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Lola had long since thrown out any idea of discussing anything of importance with Dr. Walker. She'd been vague about her appointments with him to Alex, mostly because she did not want Alex to worry, and partly because she was embarrassed by her whole overreaction to the canoe accident. She knew that Summer shared her West Texas disdain for all problems psychological, so she hadn't even considered bringing this issue up there. Oddly, she might once have told Teddie, just because Teddie had always seemed so much older than she should have, but obviously this was no time to enter such an odd variable into their struggling mother/daughter relationship. Talking to Ariel made more sense, but Lola was certain that Ariel would have no patience with either Dr. Walker or with Lola's being on medication. So reluctantly, she took the phone out to the porch and called the remaining family member, her resident expert on neuroscience.
"Hey Mom. What's up?" It was late but Lola was sure Zane stayed up on weeknights far later than she did.
"Job still grunt work but a new kind?" she asked.
"Yeah … " It was said in such a way as to imply that glamour had pretty much disappeared from the whole world.
"What do you know about prescribing atypical antipsychotics to enhance the effect of selective serotonin reuptake inhibitors?" She thought she might as well get right to the point.
"Sheeshh," he said. "I think that is a pretty drastic measure. Surely no one is recommending that for you, are they?"
"Actually yes. My psychologist thinks I'll get an ‘uplift’ over my current meds, but I'm not even sure I needed to be on these things in the first place, much less uplifted. If I'd given the whole thing a little more time I think I'd have been just fine."Lola tried to keep her tone light, not wanted to give Zane cause for worry.
"Well, you were trying to take care of yourself, and he is trying to also. Let me poke around and see what I can learn. Can you stall a bit?"
"'Easily," she laughed. "If I am not paying him for an office visit at that particular moment then I am not a priority," she said.
"Well, he sees a lot of patients, mom. He can't be thinking about all of you every second."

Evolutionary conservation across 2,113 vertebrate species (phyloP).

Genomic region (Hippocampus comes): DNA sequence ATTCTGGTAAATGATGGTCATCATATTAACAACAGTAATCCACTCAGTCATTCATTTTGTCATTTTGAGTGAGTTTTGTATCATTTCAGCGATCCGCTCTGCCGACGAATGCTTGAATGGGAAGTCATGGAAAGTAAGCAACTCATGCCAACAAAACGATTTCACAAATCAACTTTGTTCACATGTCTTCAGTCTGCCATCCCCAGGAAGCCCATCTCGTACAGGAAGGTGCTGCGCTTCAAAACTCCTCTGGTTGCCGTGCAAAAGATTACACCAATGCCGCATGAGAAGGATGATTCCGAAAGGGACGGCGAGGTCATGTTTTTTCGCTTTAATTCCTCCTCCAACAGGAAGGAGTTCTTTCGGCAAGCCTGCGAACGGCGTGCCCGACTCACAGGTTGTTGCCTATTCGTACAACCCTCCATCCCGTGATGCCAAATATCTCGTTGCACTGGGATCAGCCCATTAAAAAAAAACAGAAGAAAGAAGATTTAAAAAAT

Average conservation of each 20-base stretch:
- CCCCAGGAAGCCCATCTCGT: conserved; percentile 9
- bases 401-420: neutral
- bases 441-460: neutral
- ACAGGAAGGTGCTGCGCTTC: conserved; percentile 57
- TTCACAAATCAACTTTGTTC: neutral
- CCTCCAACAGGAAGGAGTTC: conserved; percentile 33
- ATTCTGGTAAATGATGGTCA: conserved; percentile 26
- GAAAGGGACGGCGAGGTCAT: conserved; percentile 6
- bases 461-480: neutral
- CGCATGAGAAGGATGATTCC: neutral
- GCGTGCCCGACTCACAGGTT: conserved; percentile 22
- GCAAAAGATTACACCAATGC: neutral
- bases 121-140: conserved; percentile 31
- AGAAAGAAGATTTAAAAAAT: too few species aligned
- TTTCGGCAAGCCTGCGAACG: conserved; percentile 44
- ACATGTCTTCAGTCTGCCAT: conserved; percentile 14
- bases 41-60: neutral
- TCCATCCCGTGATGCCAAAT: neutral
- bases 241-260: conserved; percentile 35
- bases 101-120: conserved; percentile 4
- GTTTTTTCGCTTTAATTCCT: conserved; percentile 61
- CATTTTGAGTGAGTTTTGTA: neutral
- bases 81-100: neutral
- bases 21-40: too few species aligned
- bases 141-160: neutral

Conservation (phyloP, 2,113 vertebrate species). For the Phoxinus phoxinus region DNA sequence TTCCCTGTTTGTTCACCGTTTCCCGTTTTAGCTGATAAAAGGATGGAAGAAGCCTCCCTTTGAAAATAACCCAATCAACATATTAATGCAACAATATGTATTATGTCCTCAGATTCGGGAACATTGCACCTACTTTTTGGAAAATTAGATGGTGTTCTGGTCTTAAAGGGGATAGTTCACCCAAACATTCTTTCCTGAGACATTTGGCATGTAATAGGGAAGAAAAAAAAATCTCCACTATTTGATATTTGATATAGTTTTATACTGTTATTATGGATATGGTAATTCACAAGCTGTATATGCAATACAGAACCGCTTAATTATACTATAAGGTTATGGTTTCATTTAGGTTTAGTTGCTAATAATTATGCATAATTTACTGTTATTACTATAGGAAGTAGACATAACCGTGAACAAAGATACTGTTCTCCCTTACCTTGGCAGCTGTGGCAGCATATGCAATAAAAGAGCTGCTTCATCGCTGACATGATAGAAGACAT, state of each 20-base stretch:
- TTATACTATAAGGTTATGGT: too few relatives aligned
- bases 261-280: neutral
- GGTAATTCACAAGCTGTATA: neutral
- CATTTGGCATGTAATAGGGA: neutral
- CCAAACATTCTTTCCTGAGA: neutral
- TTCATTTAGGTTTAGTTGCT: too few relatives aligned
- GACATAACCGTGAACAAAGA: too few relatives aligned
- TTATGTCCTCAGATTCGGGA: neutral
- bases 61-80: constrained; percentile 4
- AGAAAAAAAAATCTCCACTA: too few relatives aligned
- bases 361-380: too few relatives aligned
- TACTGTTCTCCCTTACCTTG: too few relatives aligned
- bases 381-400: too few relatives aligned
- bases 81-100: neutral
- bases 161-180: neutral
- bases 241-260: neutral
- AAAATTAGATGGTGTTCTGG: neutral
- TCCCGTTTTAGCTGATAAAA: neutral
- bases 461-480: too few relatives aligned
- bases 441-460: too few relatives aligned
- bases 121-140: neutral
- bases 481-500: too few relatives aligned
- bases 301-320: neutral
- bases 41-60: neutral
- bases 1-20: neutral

"I know," Lola felt bad for her flippancy. Zane, of course, identified with these folks, hoped to work with them and make his living researching ways for them to be more effective.
"Get back to me when you can sweetheart," she said. "I won't take more or less of anything until I hear from you. I promise. And thanks a million." She really was grateful for his help.
"Hey, no problem. It will actually be good to a have a reason to ask a few questions at work and poke around into something interesting for a change." She felt his cloud of boredom lift just a little.
That's nice, she thought as she hung up. Maybe she had managed to help him out a bit as well.
Djimon and Mairo had sex less often after Nwanyi arrived. There was simply less time spent together, especially on weekends, and they were preoccupied with their own issues. Mairo was focused on her ill mother, whose health continued to decline, and on isolating the children and servants from Nwanyi and Djimon as best she could. She also sensed Djimon's growing preoccupation with his role, and it made her pull back emotionally and physically.
Djimon, a practical man, had never had a problem with providing himself with sexual release when needed, considering it a sensible alternative to more dangerous or inconvenient choices. So he took longer and more enjoyable showers, but as he did he became concerned about the change in the sorts of mental images which took over in the last few seconds before the final release. To his frustration, those images were the one part of his brain over which he seemed to be able to exercise absolutely no control.
Every so often, Djimon believed, a man needed more than he himself could provide, and so he contrived to see that he and Mairo were both in bed earlier than normal, with the rest of the house tucked in for the night.
Lovemaking began as it used to, but as Djimon's passion grew he found himself behaving differently. First he held down Mairo's leg with his knee. She wriggled it free. Then he bent one arm behind her head, twisting it into a mildly uncomfortable angle. "What the hell are you doing?" she hissed. He let go.
It was a good question however. What the hell was he doing?